How to Host a New Year’s Party at Home – Fun & Frugal!

Hosting a New Years Party that is Fun and Frugal

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Are you posting a New Year’s Eve or New Year’s Day party at home and don’t have a huge budget? We’ll share with you what we make to eat, the games we play, and the fun we have.

We’ve hosted a New Year’s Eve Party full of Family Fun each year for the past 20 years of so. Recently we switched to hosting a New Year’s Day Open House. 

This party tradition started years ago and doesn’t look like it’s ending anytime soon. Even though our kids are grown, they love inviting their friends and helping put on a great event.

When the kids were younger we would invite several families who had kids the same ages as our kids. Now, we just invite anyone who wants to come. And we have every age group represented from preschoolers and young families to young adults, middle-aged adults, and seniors!

We put the time of each activity on the invitation so people can coordinate their arrival or departure. This way folks will be there to participate in the activities they enjoy the most. We don’t usually get to bed dog-tired, but it’s worth every minute of work and planning. Here are the components and details of how we do it.

Food for the Party

The eating usually starts at 6 pm (for New Year’s Eve) or noon for New Year’s Day but continues throughout the entire party. Everyone brings a dish to share and there’s always enough food. We usually provide at least 2 or 3 hot or cold appetizers, a veggie platter, a fruit platter, one dessert, and hot cider.

On the invitation, we ask people to RSVP and to let us know what they will bring. Annette asks the single guys to bring easy things like drinks, chips, or ice. And she asks the more accomplished cooks to bring one of their specialties. We serve hot dishes from the island counter in our kitchen and usually have several chafing dishes or warming trays available.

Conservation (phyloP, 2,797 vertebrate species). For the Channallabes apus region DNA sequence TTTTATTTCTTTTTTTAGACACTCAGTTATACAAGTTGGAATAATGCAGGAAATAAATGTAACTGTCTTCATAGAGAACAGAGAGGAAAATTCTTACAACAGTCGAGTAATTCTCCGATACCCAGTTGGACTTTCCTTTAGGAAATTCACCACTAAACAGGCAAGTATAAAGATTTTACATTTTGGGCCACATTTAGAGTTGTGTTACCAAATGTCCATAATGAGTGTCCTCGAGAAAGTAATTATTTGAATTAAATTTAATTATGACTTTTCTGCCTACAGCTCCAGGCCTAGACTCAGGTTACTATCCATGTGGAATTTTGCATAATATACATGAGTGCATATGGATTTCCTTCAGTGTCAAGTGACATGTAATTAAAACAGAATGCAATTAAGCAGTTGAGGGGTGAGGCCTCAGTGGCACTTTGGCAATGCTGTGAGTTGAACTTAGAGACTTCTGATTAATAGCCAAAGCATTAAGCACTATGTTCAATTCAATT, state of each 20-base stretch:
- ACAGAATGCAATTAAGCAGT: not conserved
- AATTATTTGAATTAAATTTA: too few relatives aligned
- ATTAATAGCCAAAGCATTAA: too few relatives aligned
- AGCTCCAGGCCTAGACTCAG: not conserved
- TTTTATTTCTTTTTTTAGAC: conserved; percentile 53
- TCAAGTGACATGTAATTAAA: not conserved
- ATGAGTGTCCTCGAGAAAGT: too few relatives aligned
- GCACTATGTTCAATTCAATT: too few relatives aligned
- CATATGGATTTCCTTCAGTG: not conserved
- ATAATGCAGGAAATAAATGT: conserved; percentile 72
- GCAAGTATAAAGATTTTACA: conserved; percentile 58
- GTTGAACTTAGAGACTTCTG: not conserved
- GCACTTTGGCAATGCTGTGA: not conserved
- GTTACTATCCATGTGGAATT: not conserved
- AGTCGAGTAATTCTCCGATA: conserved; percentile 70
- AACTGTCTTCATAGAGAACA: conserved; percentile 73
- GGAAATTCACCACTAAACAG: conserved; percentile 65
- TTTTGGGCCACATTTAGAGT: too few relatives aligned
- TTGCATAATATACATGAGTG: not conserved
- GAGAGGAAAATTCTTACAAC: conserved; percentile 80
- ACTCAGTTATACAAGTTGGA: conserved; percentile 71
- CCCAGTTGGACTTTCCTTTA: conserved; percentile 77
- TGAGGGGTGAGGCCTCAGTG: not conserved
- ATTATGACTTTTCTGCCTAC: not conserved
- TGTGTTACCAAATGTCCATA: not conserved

Paper Goods

We are always on the lookout for festive paper plates and napkins that are on closeout. We’ve even used other holiday paper goods, as we are celebrating the entire last year, so why not use paper goods from every season?

If we have no festive paper goods then we use plain white. We have several serving tables, one for hot appetizers, one for cold appetizers, and one for desserts.

Games & Activities

Bingo starts at 6:30 pm or as soon as there are enough people to fill the board with answers. Because we invite people from so many different walks of life, many of our guests don’t know each other.

Name Tags

We always have name tags because we’re mixing friends of our kids, our friends and family relatives. It just makes it easier for people to make conversation.

Ice Breaker Bingo Game

A few years ago we started the evening off with a get-to-know-you game called icebreaker bingo (download it at the bottom of this page).

White Elephant Gift Exchange

Robot parrot and corn plate white elephant gifts.
White Elephant Gift Exchange with a light-up robot parrot and a set of ceramic corn dinnerware.

About an hour and a half after we start the open house (approximately 7:30 pm) we have our annual White Elephant gift exchange. It’s funny to see the stuff that one person deems unnecessary to become a hotly desired item by others.

We pick numbers from a basket, and the holder of the lowest number picks the first present and opens it. The next person can take the unwrapped present from the first person or pick a new one from the pile.